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Interpretation of bone mineral density measurement and its change


Bone mineral density (BMD), an important measurable predictor of osteoporotic fractures, is used as a surrogate definition of osteoporosis, and often as an end point in clinical trials. However, BMD is measured with random error and random fluctuation within individuals. This study addresses two specific questions: Given an observed level of BMD for an individual, what is the individual's likely ""true"" level? To what extent does an observed BMD change reflect a real change? A Bayesian model was formulated to address these questions, using data from the Dubbo Osteoporosis Epidemiology Study, past clinical trials, and a short-term reliability study in individuals ages 60 yr and older. Measurements of lumbar spine and femoral neck BMD by dual X-ray absorptiometry are highly reliable, with coefficients of reliability ranging from 0.90 to 0.99. Consequently, for an individual, there is good agreement between observed and ""true"" BMD values. However, the 90% confidence interval for the true level in elderly people and those with low measured BMD values is particularly wide. Using the cutoff of 2.5 standard deviations below the young normal mean as a definition of osteoporosis, the rates of false positives and false negatives can be as high as 20% among individuals ages 80 yr and older. In a typical clinical trial with an overall average increase in BMD of 2%, for a subject whose baseline femoral neck BMD is 0.80 g/cm(2), no conclusion of significant change could be drawn until an observed increase of at least 5.5% or an observed decrease of at least 7.5%. If two measurements were taken at baseline and follow-up, the true change could be detected with an observed increase of 3.5% or an observed decrease of 5%. On the other hand, there needs to be an observed increase of 6.2 and 8.5% before one can be 90% certain that a true increase of 2 and 5%, respectively, has occurred in an individual. This analysis suggests that the diagnosis of osteoporosis based on a single measurement of BMD and point estimates of changes in BMD may be inappropriate and unreliable. We propose that the current practice of informing individuals who have BMD measurements about their actual T- and Z-scores be replaced with a system of reporting in which their osteoporosis probability risk category is conveyed. Also, assessment of change in an individual should take into account the overall change in a population.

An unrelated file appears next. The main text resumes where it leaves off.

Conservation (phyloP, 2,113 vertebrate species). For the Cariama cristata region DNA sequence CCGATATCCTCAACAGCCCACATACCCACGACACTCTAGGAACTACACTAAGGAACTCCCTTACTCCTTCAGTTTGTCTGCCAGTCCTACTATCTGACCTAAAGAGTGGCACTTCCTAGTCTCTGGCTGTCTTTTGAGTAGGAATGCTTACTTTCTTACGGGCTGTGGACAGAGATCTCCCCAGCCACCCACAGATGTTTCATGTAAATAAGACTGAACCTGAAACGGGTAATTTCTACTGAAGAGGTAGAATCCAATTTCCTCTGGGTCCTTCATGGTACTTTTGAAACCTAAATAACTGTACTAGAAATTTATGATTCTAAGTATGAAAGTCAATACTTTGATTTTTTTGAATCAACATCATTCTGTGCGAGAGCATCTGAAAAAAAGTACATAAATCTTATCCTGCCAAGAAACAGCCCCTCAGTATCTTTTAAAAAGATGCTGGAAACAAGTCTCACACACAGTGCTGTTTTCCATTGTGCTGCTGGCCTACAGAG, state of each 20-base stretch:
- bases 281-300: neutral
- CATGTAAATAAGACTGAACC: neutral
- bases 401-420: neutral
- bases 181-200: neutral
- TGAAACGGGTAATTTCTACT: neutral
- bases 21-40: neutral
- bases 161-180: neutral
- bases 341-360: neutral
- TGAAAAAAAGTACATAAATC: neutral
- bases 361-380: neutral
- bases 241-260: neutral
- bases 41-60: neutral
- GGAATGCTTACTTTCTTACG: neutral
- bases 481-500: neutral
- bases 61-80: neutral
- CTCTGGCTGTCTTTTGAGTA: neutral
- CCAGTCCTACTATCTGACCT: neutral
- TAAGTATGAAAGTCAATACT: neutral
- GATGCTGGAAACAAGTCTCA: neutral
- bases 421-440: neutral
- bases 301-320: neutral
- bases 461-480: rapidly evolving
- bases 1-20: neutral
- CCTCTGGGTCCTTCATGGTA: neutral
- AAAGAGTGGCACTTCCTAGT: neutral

Type Journal
ISBN 1094-6950 (Print)
Authors Nguyen, T. V.;Pocock, N.;Eisman, J. A. :
Responsible Garvan Author (missing name)
Published Date 2000-01-01
Published Volume 3
Published Issue 2
Published Pages 107-19
Status Published in-print
URL link to publisher's version